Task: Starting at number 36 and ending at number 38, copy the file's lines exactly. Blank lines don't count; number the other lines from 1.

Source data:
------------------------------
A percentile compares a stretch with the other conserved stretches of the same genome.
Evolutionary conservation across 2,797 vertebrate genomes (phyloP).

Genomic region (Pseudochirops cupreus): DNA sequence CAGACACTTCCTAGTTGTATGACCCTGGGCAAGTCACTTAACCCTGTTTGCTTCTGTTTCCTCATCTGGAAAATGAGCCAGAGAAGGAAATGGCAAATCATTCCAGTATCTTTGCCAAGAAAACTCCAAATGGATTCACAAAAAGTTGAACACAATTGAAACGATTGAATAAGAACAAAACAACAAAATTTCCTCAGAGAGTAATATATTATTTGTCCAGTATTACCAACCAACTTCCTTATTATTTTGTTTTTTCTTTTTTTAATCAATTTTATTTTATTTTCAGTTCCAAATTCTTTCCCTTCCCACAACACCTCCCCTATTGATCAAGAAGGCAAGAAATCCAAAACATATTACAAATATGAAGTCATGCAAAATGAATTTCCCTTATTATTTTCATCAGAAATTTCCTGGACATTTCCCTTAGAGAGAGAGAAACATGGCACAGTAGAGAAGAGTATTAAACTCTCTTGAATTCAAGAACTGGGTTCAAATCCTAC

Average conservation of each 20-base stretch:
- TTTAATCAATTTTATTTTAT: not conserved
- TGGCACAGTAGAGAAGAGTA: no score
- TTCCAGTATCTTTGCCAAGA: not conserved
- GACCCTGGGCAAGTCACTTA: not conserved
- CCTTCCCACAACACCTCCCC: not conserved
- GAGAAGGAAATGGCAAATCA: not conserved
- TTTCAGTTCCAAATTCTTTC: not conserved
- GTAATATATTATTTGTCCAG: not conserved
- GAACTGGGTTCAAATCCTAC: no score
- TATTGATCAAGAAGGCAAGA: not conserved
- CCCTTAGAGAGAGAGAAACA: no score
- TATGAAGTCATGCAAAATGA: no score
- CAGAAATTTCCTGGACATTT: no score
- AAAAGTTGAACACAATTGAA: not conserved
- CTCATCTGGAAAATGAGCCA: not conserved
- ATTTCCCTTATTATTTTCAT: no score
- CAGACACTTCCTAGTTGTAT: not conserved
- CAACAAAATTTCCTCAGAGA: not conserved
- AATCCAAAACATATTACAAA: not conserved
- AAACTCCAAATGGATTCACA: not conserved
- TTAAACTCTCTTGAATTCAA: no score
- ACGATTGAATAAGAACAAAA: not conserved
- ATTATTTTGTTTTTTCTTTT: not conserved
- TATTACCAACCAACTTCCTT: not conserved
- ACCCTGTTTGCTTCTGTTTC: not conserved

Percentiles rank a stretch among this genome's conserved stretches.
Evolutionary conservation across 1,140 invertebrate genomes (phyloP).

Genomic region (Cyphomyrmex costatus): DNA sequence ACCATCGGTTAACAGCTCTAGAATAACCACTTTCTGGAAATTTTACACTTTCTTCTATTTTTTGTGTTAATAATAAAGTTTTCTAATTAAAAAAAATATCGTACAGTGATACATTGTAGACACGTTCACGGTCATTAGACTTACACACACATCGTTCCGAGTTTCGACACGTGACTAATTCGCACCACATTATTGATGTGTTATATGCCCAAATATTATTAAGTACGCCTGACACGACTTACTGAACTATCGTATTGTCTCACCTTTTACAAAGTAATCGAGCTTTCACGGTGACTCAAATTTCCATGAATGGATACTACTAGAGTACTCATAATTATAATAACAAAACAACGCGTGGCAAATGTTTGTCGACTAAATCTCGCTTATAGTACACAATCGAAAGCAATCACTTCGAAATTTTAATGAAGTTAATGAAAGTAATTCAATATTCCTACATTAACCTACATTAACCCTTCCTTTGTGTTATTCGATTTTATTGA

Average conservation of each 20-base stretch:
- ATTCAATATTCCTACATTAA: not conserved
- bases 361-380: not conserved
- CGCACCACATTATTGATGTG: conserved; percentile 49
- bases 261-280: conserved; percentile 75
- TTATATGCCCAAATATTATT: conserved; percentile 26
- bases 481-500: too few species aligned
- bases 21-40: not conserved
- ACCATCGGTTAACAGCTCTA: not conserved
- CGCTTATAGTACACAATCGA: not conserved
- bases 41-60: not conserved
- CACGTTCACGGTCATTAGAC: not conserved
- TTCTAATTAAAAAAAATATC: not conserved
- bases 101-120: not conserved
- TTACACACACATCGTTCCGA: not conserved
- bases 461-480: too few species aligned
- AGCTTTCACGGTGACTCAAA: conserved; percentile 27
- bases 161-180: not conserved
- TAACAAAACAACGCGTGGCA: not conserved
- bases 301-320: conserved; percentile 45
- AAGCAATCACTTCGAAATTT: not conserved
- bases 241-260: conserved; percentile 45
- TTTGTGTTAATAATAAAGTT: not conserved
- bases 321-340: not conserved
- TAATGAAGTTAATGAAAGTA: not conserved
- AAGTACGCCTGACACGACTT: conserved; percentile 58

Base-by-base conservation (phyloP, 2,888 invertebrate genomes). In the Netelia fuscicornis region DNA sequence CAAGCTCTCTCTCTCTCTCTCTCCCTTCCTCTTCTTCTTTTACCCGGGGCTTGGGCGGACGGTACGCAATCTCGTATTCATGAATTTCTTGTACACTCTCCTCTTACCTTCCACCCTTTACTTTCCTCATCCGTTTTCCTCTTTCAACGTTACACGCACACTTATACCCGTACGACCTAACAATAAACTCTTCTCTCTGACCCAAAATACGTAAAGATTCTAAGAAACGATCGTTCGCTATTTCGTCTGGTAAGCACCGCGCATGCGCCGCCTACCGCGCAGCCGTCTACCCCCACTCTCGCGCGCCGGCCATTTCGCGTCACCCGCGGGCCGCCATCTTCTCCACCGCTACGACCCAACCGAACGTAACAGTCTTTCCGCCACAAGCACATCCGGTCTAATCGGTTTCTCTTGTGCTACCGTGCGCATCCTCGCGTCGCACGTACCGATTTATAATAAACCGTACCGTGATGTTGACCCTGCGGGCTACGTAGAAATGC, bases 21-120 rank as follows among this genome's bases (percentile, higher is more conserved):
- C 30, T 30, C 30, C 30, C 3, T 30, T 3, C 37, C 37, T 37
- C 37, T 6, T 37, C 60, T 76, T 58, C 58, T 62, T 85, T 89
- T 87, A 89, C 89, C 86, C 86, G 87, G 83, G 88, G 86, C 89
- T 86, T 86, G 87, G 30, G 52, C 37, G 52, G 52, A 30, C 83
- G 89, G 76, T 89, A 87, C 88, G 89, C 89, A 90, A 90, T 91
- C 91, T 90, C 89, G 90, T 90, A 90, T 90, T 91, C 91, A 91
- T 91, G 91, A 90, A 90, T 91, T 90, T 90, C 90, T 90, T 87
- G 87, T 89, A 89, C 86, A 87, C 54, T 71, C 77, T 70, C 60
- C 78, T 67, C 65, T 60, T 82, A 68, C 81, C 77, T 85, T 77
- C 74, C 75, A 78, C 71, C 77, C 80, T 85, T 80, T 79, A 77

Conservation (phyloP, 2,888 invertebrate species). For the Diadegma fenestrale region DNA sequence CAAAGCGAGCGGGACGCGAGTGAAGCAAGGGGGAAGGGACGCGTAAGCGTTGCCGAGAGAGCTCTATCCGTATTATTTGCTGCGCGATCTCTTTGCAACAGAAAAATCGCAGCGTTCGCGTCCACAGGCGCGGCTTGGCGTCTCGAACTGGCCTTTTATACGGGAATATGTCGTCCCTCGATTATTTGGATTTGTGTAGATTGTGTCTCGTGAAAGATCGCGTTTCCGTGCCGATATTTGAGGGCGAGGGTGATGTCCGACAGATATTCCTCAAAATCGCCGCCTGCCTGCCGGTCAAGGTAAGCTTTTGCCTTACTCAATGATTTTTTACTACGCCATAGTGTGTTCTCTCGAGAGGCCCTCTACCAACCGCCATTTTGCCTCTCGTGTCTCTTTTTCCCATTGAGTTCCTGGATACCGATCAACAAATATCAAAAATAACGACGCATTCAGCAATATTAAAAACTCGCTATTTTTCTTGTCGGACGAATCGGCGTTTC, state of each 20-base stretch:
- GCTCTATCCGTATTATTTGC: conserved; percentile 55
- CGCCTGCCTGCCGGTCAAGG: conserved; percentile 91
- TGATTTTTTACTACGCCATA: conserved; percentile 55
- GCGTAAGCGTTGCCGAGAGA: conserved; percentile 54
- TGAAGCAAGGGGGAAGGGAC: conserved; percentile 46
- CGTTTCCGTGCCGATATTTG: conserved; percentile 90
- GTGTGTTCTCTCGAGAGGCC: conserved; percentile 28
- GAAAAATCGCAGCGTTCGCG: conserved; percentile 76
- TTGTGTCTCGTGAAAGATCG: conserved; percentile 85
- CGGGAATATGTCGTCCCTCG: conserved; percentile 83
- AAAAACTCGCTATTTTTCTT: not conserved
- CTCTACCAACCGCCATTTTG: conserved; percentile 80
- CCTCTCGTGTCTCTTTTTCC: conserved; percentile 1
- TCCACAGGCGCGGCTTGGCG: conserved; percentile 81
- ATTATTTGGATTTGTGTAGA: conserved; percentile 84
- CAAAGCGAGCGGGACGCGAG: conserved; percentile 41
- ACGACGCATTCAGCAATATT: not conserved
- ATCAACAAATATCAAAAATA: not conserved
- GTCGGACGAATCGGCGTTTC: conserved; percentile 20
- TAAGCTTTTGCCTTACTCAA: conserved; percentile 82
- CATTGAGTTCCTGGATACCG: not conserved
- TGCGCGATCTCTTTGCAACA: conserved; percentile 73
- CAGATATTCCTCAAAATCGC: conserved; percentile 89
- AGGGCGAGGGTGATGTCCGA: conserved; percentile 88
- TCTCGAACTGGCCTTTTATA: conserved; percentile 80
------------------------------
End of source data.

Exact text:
- CGCACCACATTATTGATGTG: conserved; percentile 49
- bases 261-280: conserved; percentile 75
- TTATATGCCCAAATATTATT: conserved; percentile 26